The Koran was revealed at a time of great change in the Arab world, the seventh-century shift from a matriarchal nomadic culture to an urban patriarchal system. Muhammad, as an orphan, personally suffered the difficulties of this transformation, and it is possible to read the Koran as a plea for the old matriarchal values in the new patriarchal world, a conservative plea that became revolutionary because of its appeal to all those whom the new system disenfranchised, the poor, the powerless and, yes, the orphans.Rushdie does not seem fully to know what to do with this insight, and little more do I. But let us take a moment to speculate on what we could gain from opening an inquiry that hypothesizes that Islamic Jihad is at root the product of a matriarchal worldview, one not yet fully in harmony with the nascent world of patriarchal law and religion.
Even as western feminists prefer to avoid criticism of Islam in deference to the cult of multiculturalism (since the honour of the victim group known as Muslims has greater authority than the individual rights of the millions of oppressed women in the Muslim world) we have nonetheless been trained by feminist assumptions to think of Islamic terrorists as tough angry "patriarchs", toxic men who keep their oppressed women under many wraps and insure that no Muslim man ever has to be dominated by a woman's opinion. And of course there is much truth in this assumption: all we need to do, for example, is look at how often women in the Islamic world are blamed for adultery and for being raped, and are consequently stoned or imprisoned.
So, given my assumptions about the subservience of Muslim women, it was with a bit of surprise and a laugh that I read in the Globe about the wife of one of the Toronto 17 who declared in one web posting “ if [my husband] ever refuses a clear opportunity to leave for jihad, then i want the choice of divorce.” Just who is boss in these families anyway?
Well I think the men mostly are, but part of the answer to what is going on in these bumptious ladies' web postings may be that we need to stop thinking of the oppression of women as being caused by "patriarchy". It may be just as much a function, if not more, of a matriarchal culture whose boundaries are violently enforced both by men and women; and it may be, as Rushdie suggests, that the problem with Islam is that it does not have enough of patriarchal culture, not that it has too much. It may well be that patriarchal values help liberate both men and women whatever our feminists, who don't seem to be too active in demanding liberation for Muslim women, may think.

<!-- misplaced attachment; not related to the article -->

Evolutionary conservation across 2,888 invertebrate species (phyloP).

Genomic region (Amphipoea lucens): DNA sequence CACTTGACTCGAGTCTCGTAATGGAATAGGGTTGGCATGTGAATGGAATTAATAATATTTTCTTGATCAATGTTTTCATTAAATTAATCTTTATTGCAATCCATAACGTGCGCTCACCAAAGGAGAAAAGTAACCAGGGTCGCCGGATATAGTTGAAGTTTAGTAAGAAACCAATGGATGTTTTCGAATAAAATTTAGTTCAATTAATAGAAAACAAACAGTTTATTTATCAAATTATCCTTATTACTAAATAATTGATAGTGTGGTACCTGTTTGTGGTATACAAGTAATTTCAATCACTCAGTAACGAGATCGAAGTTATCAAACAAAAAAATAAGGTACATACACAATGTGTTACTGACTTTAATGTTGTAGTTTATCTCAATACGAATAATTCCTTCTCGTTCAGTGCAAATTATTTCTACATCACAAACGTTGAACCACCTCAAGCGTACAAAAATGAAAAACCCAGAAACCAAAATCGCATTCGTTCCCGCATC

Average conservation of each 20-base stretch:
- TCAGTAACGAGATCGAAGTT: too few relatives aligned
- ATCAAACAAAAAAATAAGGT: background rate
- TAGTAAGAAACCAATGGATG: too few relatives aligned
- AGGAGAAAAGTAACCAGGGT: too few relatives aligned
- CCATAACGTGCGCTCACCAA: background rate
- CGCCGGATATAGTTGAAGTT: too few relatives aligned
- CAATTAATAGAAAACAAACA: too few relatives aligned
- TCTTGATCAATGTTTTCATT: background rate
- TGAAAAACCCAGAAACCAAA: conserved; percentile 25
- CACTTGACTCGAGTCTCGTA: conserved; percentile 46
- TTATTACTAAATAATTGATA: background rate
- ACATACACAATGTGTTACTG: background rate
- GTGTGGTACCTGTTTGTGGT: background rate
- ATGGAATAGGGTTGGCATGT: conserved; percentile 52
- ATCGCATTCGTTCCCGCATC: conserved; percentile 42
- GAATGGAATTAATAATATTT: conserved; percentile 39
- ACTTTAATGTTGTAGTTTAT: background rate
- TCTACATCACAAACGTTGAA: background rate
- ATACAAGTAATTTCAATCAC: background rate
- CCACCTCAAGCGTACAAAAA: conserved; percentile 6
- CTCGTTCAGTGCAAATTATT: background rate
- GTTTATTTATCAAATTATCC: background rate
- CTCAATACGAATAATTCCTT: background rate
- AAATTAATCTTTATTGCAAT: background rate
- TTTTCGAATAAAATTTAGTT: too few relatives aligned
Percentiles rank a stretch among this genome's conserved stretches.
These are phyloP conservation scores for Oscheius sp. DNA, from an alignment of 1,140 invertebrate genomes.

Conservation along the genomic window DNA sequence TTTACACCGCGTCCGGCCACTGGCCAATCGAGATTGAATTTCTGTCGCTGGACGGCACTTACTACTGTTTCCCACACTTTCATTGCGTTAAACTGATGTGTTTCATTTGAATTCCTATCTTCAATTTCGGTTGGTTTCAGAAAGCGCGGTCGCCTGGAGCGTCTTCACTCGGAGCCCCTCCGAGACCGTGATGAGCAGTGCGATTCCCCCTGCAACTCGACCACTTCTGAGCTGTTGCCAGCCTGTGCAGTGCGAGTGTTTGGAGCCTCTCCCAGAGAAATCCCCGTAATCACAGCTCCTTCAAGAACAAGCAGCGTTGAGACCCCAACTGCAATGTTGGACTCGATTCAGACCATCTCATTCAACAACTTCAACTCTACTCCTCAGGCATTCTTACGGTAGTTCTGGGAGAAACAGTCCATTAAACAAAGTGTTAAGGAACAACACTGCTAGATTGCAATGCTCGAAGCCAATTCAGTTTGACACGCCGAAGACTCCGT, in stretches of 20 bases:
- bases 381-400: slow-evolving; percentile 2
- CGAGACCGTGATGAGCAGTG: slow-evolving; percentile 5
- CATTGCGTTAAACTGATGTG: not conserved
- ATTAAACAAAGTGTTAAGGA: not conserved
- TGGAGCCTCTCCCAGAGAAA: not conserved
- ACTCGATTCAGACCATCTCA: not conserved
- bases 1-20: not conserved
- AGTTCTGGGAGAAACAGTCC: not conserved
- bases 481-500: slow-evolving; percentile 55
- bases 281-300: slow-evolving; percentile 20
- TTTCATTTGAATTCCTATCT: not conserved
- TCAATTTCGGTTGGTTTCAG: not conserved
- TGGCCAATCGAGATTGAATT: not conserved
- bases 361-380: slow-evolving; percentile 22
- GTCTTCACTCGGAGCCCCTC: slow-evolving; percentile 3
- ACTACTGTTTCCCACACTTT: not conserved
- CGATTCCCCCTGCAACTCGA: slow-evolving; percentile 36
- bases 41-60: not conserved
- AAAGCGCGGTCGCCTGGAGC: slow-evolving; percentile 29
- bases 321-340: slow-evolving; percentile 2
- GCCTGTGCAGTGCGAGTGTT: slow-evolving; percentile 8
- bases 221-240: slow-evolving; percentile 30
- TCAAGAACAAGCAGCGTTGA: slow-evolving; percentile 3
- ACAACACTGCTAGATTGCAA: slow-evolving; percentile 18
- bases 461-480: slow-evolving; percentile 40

But what would the boundaries or shape of a matriarchal culture actually be? This is not the time or place for a serious essaying of this much under-theorized question. But let me make a few preliminary suggestsions based on a Thomas Bertonneau essay I have found most helpful. We might start, for example, with the notion that a matriarchal god or cult is that of a people deferring to a primal group identity; in contrast the patriarchal encourages highly individuated identities such as are constructed in the course of learning the demanding worldly tasks imposed by the needs of human freedom whose expansion, in recent centuries, has required people with many kinds of specialized knowledge engaged in honest and cooly rational essayings of cultural and natural realities and necessities. The matiarchal culture generally turns attentions towards a demanding but all-protecting mother figure (or perhaps a totemic animal symbolizing nature's powers or fertility), a jealous guardian of all her children, of the clan who are to be equally rewarded for their collective submission to her cult. In contrast, the patriarchal God seems to be a rather personal God who demands each of us engage Him in an individuating moral conversation that is separated from the worldly ethical conversation of the human community. Instead of allowing our resentments of the limits to equality or freedom that the pragmatic needs of worldly ethics dictate, to grow into some irrational act of violence, the patriarchal God demands of us a personal discipline and integrity to be maintained whatever our success or failures in this world.
This is to suggest that a key difference between matriarchy and patriarchy has to do with their respective indulgence in, or restraint of, our violent, often irrational, sacrificial or ritual practices, and with the means by which our sacrificial forms perform the essential task of all religion, which is to mediate our resentments and save the community from itself, from the resentments which all human society inevitably engenders. In other words, the test of any religion is its capacity to turn our resentments to productive ends. While the strategy of the matriarchal may be to turn resentment towards a cult of an alternately offended and mollified (by violent sacrifices) group identity, the patriarchal may demand much more of individual responsibility. On the matriarchal, Tom Bertonneau argues that :